Left main coronary diameter was measured with digitized angiograms. Left main coronary blood flow (Qcor) was calculated from the coronary flow velocity and left main diameter assuming laminar flow. 18 Myocardial oxygen extraction (AVo2) was calculated as the difference between arterial and coronary sinus O2 saturations. Myocardial oxygen consumption (MV̇o2) was calculated from AVo2, Qcor, and blood hemoglobin concentration with the Fick equation. When necessary, MV̇o2 was converted into Joules per beat, assuming 20 J energy consumption per 1 mL O2 consumption. 1 Left ventricular stroke work (SW) was calculated as the area enclosed by the pressure-volume loop and converted into Joules per beat. Myocardial efficiency was assessed as the ratio of myocardial contractility to myocardial oxygen consumption (dP/dtmax/MV̇ o2) and the ratio of SW to myocardial oxygen consumption (SW/MV̇ o2).
Failing human myocardium was obtained at the time of cardiac transplantation from 5 patients with idiopathic dilated cardiomyopathy (2 men, 3 women; mean age, 51±3 years). These patients had NYHA class III symptoms, which is similar to the average NYHA class (2.7) in the hemodynamic study. Three samples from unused donor hearts with normal ventricular function were used for comparison. Samples were lysed in buffer containing protease inhibitors (150 mmol/L NaCl, 50 mmol/L Tris, pH 7.6, 1 mmol/L EDTA, 0.1% SDS, 1% sodium deoxycholate, 1% Triton X-100, 1 mmol/L PMSF, 50 mmol/L sodium fluoride, 0.5 mmol/L sodium orthovanadate, 1 μg/mL leupeptin, and 2 μg/mL aprotinin). After centrifugation to remove cell fragments, the Bio-Rad assay was used to determine the total protein concentration in each sample. Equal amounts (150 μg) of each sample were resolved by SDS-PAGE and transferred to nitrocellulose membranes. After blocking with 5% TBS milk, membranes were probed with a mouse monoclonal antibody directed against human xanthine oxidoreductase (Neomarkers). Bands were detected by use of goat anti-mouse antibodies and a chemiluminescence system and were quantified by densitometry.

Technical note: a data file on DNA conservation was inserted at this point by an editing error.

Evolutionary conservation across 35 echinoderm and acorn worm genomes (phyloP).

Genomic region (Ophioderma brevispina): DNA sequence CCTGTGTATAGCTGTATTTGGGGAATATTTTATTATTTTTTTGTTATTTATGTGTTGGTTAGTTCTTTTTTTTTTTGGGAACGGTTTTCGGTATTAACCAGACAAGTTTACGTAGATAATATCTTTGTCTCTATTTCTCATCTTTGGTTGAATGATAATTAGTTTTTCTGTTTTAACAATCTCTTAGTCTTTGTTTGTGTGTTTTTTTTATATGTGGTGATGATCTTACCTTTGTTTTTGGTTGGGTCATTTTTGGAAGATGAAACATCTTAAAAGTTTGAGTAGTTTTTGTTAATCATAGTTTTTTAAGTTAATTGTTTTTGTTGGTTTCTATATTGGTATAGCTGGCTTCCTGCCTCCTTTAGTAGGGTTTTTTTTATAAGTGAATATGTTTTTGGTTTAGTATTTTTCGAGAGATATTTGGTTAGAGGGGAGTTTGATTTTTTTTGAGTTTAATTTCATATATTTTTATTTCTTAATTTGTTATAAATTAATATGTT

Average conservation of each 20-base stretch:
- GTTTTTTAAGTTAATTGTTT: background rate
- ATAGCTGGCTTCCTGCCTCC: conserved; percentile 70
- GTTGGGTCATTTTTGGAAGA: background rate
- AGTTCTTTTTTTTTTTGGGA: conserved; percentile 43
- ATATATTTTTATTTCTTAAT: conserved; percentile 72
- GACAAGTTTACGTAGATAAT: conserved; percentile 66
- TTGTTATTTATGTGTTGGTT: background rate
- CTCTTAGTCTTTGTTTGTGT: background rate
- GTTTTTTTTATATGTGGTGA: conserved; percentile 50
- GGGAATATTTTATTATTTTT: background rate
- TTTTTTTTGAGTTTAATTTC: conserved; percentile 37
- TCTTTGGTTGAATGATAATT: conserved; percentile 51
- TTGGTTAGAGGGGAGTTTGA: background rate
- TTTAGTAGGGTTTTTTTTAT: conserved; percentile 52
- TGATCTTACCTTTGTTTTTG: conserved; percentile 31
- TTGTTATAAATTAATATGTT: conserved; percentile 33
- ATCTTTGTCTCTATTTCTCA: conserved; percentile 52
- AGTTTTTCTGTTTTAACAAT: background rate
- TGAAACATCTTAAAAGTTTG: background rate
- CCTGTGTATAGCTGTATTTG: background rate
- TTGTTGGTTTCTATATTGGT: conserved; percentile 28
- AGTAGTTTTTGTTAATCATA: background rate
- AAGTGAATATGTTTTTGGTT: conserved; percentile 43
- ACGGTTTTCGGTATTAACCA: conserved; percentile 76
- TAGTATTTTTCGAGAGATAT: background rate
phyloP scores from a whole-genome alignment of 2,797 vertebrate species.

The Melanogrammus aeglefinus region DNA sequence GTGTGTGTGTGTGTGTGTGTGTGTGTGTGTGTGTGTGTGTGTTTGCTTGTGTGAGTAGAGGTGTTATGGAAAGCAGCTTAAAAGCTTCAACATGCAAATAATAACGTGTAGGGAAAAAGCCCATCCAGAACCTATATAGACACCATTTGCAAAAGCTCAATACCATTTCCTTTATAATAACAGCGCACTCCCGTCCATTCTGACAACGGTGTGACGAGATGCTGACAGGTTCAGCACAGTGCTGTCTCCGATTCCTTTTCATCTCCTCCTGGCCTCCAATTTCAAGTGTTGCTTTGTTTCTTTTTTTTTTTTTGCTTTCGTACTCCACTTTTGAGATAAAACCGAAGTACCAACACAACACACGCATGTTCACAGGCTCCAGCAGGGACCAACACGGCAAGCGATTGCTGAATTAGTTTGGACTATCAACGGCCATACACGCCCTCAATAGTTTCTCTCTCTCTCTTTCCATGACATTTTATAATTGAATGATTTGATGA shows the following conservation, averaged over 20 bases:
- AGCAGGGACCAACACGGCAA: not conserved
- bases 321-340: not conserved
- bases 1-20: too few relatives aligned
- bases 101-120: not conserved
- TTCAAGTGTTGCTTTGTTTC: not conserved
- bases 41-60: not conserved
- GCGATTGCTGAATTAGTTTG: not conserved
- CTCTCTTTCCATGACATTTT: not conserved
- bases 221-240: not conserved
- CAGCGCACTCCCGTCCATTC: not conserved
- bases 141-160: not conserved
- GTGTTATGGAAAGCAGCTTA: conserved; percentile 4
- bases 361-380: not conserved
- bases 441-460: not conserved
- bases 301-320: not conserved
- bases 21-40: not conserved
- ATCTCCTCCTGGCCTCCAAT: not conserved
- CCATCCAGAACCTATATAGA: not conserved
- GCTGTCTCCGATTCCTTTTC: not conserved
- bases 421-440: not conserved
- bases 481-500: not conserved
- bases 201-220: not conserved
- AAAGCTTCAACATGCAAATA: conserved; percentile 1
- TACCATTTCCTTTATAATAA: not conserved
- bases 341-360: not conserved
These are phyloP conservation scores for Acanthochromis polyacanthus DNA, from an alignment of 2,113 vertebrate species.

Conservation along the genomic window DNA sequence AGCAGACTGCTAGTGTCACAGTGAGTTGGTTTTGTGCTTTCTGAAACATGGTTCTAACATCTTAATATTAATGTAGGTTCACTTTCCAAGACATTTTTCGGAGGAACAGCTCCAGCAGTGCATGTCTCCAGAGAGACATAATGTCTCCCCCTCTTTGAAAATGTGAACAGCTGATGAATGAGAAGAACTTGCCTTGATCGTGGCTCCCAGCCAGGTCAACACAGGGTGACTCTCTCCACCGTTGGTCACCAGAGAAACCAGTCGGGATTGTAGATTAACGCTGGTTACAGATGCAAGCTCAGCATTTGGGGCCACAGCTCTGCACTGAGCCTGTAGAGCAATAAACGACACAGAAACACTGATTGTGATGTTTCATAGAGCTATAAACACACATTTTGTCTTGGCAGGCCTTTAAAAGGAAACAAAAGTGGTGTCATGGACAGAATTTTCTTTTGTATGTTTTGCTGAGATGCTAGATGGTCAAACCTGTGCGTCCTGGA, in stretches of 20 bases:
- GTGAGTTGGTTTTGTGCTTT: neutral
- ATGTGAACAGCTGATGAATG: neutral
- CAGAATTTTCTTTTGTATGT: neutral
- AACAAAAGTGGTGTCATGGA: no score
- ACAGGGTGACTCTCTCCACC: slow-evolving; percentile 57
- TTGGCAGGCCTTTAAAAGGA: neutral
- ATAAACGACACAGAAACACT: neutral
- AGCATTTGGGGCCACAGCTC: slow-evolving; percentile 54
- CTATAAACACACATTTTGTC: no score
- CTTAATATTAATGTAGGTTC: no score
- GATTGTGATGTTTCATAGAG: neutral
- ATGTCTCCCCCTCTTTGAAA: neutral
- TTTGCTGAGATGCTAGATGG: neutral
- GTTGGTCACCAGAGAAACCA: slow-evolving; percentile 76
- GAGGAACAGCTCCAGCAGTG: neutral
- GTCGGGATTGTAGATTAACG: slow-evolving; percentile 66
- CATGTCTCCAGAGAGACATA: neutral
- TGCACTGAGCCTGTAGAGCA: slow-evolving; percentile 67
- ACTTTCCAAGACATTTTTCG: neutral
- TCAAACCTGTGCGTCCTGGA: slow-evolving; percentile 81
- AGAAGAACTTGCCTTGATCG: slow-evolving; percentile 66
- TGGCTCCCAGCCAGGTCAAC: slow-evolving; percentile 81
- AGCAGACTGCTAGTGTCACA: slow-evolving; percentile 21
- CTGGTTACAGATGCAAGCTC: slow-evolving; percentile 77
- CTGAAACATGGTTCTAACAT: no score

All data are given as mean±SEM. Hemodynamics and energetics were compared before and after intracoronary allopurinol by use of 2-tailed paired t tests. Dose-response curves were tested for statistical significance by use of a 1-way ANOVA for repeated measures and the Student-Newman-Keuls test. Densitometry results were compared by use of 2-tailed unpaired t tests. Statistical significance was defined as P<0.05.
The Table summarizes data at baseline and after allopurinol infusion. Study subjects exhibited the characteristic hemodynamic abnormalities of heart failure 15: reduced contractility (dP/dtmax and Ees), prolonged ventricular relaxation (τ), increased preload (left ventricular end-diastolic pressure and volume), and increased afterload (Ea and systemic vascular resistance). Infusion of allopurinol decreased MV̇o2 from 17.2±3.4 to 14.7±3.4 mL O2/min (−15.8±4.6%, P=0.005). Despite the decrease in MV̇o2, there was no significant decrease in dP/dtmax, Ees, or SW. The net result was a substantial increase in the efficiency of contraction. The ratio of dP/dtmax to MV̇o2 increased from 222±35 to 266±40 mm Hg/J (22±9%, P=0.009). For the subset of patients for whom pressure-volume data were available, mechanical efficiency (SW/MV̇o2) improved from 34±4% to 45±5% (an increase of 38±15%, P=0.01). The decrease in MV̇o2 and improvement in efficiency were consistent among all patients studied (Figure 1A) and were not attributable to changes in heart rate, systolic blood pressure, diastolic blood pressure, or any of the measures of preload, afterload, or diastolic relaxation, all of which remained unchanged throughout the study (the Table).